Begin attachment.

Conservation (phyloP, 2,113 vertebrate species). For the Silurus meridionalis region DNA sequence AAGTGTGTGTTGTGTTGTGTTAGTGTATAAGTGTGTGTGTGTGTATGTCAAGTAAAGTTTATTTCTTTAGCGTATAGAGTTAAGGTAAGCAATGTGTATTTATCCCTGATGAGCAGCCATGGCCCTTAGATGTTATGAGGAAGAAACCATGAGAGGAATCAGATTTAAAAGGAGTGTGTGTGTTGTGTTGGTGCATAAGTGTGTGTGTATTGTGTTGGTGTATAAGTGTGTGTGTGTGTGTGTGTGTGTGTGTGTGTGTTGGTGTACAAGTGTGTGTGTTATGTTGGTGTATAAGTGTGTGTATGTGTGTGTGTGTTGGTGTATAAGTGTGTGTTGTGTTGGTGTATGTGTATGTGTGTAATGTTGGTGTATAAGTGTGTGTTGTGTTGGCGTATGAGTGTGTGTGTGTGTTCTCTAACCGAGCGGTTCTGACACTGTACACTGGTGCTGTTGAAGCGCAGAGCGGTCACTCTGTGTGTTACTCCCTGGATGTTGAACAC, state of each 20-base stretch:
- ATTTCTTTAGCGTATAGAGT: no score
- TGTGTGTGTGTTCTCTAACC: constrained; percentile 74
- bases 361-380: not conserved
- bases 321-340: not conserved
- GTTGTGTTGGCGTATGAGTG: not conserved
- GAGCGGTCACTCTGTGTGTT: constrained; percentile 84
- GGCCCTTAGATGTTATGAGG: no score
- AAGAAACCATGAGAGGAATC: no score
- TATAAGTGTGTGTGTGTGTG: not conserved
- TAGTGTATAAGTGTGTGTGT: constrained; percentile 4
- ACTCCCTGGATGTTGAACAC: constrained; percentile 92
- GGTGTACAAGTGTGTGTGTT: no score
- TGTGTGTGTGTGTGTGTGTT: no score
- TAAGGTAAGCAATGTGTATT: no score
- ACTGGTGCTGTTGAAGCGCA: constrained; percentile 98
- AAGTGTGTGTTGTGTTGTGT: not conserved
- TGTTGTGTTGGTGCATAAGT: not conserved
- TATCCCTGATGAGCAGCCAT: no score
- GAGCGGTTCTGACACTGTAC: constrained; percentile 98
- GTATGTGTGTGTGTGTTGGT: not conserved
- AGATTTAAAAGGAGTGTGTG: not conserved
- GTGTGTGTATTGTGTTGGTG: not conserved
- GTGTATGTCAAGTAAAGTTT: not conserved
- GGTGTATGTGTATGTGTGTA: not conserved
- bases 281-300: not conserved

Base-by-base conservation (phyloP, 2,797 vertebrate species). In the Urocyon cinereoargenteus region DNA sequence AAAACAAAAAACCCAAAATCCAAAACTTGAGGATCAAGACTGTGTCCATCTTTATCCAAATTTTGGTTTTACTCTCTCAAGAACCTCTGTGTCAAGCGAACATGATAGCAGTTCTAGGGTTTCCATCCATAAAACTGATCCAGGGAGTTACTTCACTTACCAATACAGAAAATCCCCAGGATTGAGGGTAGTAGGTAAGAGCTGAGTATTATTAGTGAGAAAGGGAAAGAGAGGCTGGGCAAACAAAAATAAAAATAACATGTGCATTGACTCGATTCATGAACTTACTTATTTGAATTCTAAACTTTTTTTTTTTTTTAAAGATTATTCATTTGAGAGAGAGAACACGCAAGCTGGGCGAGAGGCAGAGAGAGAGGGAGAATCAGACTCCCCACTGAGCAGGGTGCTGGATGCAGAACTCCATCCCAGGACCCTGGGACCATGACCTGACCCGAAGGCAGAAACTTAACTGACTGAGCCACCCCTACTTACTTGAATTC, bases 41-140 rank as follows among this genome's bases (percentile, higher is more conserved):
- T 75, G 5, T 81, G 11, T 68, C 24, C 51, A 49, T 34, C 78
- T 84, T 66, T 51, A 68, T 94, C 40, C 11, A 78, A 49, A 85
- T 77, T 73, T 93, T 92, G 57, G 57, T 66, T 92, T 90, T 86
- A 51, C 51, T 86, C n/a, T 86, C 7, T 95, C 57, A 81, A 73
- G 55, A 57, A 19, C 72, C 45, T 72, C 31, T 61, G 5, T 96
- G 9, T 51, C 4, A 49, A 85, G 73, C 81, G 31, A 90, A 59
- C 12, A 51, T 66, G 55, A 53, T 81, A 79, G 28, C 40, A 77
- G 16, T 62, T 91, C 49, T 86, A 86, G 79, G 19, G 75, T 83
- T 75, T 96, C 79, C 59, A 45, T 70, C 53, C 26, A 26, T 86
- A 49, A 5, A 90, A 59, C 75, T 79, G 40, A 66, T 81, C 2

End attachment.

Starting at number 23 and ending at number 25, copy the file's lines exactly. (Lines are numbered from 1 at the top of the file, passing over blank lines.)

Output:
- GTGTGTGTATTGTGTTGGTG: not conserved
- GTGTATGTCAAGTAAAGTTT: not conserved
- GGTGTATGTGTATGTGTGTA: not conserved